“Yes! Everything on my list is TOP priority, and MUST be done THIS WEEK. What’s so hard to understand about that? Make It So or I’ll find someone else who can!”
At some point, you may have to answer the last statement with “OK, go get ’em”.
Yourdon has called such projects a “Death March”… http://en.wikipedia.org/wiki/Death_march_(project_management)
Regarding TDD, I don’t think it’s a good idea to rely solely on unit test to get feedback on software quality. There are several degrees of funcionality, usability, completeness and other software qualities that only testers can detect.
So, you may end up thinking that unit tests cover you against loss aversion, but testing in the “traditional” meaning will be the risk you’re still taking.
BTW, unit tests are better than nothing 🙂
Great post Hayim!
Although in general terms I agree with your conclusion, I think it might not be feasible in many situations. In some of these cases, we could talk about “managing technical debt”. The idea is that you may acquire a technical debt provided that you pay your debt soon, or at lest that you manage it so it never gets “unpayable”.
But, whenever possible, I agree that what you’re suggesting is the best way.
Thanks for your comment, Fabio. Now, if we believe that “you can’t manage what you can’t measure”, then we need quality metrics and feedback.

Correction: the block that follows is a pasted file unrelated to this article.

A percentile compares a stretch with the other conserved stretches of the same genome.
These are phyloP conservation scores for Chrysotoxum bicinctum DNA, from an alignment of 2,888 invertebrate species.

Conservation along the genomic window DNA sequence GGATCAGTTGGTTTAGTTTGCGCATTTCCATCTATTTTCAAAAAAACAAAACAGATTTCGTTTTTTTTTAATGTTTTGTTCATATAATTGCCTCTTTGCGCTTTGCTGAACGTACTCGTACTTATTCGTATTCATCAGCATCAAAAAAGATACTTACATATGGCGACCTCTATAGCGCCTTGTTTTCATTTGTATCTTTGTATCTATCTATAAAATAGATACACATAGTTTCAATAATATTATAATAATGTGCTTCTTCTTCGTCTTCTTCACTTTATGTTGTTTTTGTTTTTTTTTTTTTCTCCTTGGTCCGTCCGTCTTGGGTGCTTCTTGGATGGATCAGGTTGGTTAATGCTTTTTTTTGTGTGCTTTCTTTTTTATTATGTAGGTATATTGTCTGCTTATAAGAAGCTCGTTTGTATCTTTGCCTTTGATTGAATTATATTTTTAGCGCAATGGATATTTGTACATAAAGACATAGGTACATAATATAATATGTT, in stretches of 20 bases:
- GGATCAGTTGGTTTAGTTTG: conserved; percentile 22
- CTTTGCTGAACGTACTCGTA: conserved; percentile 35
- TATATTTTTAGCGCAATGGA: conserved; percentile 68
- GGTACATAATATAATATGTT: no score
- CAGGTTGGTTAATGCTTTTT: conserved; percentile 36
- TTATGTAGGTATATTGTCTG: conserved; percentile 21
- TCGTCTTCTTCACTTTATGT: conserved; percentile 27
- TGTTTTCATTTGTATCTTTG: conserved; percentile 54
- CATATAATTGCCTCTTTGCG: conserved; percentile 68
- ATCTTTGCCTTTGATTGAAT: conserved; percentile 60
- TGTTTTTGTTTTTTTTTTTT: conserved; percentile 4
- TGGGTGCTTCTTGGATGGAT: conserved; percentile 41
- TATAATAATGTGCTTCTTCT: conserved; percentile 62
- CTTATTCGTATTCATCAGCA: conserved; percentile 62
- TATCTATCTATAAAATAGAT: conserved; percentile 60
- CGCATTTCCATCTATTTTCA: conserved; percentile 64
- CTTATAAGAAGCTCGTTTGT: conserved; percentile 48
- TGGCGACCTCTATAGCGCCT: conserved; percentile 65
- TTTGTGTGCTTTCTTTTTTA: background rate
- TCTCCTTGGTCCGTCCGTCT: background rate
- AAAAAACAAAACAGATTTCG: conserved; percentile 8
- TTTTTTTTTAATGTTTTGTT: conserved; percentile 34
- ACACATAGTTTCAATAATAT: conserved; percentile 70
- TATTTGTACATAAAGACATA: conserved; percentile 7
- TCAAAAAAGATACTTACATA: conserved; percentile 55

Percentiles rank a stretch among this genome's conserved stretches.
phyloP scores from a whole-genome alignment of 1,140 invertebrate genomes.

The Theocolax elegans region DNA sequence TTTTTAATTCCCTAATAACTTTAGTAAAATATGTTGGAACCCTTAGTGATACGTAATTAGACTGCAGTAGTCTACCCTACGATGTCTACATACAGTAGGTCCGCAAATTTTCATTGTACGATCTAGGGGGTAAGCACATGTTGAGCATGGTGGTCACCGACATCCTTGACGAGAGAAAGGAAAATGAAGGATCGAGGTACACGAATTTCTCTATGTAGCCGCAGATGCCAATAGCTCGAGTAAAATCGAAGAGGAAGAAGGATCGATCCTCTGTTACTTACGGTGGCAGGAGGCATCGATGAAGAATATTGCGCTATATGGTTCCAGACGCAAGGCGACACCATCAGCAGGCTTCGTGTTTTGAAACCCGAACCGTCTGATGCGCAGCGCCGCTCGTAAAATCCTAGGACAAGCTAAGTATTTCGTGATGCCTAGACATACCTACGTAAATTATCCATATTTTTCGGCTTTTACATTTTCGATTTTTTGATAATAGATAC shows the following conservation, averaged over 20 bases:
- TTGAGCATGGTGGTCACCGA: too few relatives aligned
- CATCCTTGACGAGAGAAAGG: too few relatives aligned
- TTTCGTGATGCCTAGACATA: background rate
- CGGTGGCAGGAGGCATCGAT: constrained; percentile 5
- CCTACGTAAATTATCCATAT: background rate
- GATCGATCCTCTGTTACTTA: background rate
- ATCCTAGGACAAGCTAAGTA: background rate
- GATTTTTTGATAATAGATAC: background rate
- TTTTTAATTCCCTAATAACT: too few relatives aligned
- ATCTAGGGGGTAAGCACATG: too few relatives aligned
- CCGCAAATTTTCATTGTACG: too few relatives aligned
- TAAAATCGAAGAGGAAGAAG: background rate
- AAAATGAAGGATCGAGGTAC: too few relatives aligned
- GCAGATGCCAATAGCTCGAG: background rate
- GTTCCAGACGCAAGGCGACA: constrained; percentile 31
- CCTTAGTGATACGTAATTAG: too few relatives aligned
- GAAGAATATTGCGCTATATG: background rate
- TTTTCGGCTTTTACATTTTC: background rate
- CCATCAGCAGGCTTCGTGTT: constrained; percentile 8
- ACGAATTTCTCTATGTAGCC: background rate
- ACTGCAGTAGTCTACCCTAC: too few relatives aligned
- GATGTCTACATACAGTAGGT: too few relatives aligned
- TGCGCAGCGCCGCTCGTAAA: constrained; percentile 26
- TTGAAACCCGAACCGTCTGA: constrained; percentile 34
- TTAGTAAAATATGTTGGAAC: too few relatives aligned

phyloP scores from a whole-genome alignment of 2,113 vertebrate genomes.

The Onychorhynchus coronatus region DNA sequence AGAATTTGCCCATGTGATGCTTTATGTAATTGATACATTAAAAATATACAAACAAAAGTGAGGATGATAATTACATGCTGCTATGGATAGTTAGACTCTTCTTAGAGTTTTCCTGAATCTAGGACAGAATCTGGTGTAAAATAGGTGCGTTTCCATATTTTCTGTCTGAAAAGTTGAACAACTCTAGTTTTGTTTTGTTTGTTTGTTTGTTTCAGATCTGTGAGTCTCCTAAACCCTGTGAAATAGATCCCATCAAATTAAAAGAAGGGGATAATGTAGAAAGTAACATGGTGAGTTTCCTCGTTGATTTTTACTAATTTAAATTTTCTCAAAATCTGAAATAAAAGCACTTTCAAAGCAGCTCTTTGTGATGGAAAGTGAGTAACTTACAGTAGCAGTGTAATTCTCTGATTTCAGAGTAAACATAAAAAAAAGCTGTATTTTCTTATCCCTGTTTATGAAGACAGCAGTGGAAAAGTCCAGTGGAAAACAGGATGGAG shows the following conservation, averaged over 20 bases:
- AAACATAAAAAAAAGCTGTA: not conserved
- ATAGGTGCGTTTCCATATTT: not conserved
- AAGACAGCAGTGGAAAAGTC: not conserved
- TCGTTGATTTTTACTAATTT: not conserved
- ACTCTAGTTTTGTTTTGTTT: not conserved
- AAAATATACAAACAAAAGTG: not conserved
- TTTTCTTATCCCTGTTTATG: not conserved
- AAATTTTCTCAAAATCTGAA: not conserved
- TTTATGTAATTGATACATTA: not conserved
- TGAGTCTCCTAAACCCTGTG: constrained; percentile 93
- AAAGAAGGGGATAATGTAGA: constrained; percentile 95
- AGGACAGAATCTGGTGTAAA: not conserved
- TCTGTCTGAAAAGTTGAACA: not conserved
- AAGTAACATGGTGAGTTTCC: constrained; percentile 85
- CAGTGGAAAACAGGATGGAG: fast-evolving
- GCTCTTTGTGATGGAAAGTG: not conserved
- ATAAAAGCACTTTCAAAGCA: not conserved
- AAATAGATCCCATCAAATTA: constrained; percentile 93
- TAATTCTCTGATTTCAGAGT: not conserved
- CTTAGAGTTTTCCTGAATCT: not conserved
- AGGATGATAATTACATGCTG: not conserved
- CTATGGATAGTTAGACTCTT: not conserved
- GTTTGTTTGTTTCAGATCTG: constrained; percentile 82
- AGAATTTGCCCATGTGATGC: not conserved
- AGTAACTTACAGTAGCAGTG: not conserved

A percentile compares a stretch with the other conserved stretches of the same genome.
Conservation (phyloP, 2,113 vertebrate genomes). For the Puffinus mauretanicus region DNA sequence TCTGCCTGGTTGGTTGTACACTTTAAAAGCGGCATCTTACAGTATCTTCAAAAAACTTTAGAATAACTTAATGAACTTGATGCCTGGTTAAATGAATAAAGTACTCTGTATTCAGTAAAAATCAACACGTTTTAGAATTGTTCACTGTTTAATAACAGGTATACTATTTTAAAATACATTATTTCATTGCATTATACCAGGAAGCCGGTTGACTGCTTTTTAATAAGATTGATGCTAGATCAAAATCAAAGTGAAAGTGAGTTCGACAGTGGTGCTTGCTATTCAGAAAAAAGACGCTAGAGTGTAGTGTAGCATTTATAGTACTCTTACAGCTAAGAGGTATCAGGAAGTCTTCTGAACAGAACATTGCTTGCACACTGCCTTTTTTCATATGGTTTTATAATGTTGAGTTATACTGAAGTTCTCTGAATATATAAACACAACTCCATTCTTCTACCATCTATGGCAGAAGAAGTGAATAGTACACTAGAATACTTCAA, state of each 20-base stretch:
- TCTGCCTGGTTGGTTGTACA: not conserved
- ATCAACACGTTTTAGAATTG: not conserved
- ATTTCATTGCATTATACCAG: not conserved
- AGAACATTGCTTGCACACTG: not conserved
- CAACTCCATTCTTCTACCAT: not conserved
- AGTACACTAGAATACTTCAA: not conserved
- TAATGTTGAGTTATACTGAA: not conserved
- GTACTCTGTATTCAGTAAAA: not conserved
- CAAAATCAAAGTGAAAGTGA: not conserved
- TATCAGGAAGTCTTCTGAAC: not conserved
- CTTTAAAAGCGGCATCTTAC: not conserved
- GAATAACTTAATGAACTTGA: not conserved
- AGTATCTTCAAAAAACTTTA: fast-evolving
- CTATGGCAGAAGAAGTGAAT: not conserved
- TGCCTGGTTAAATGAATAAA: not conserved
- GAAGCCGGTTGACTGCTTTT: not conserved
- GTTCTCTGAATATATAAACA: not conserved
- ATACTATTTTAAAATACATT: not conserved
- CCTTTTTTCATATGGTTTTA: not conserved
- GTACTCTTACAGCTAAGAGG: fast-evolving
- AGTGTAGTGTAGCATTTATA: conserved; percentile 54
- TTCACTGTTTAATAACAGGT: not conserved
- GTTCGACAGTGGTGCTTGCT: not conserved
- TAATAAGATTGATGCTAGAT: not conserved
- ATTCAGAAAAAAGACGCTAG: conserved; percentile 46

Both technical debt and risk taking psychology is unavoidable. We can reduce it following various parameters or guidelines or following specific patterns and TDD. The only way we can minimize it when we have all experts and experienced team.
Thanks for your comment, Yogesh. I agree with you that experience is fundamental. But I think that in a team with good communication, a single experienced developer can have a great impact even if all others are beginners.
The key question is, can i overcome technical debt by other means in a cost effective way. The answer is most likely, yes. For example, consider Windows software, it is a “fatware” . Windows contain highly un-optimized code and probably might contain very high dead code too, but by throwing additional hardware resources, it “performs” , outweighing the technical dept.
Make the developments cycles shorter, and the QA feedback faster. Often this should work for you.
Pingback: Attention Agile Programmers: Project Management is not Software Engineering | Effective Software Design
All requirements and software features have to be driven and prioritized by the client and stakeholders. That means that all critical/frequent usage scenarios must to be covered by the both quality unit and functional testing. That effort has to be included in the product delivery estimates and cost.
For everything else there is the monitoring support time.
So, with that approach no developer should be ever faced with such risk choices.
I agree with you, but you are describing and ideal situation that unfortunately is very far from the reality in most projects.
This is where I think adding code review in the process would help. However, you do need a team with good level of experience and expertise in order for this to be effective.
Pingback: On the Real Danger of Quick-and-Dirty Programming | Effective Software Design
Pingback: The Problem with Velocity in Agile Software Development | Effective Software Design
Pingback: Why estimating cognitive effort simplifies knowledge work
Pingback: Why estimating cognitive effort simplifies knowledge work - WebSystemer.no
Pingback: Why estimating cognitive effort simplifies knowledge work – Launch Tomorrow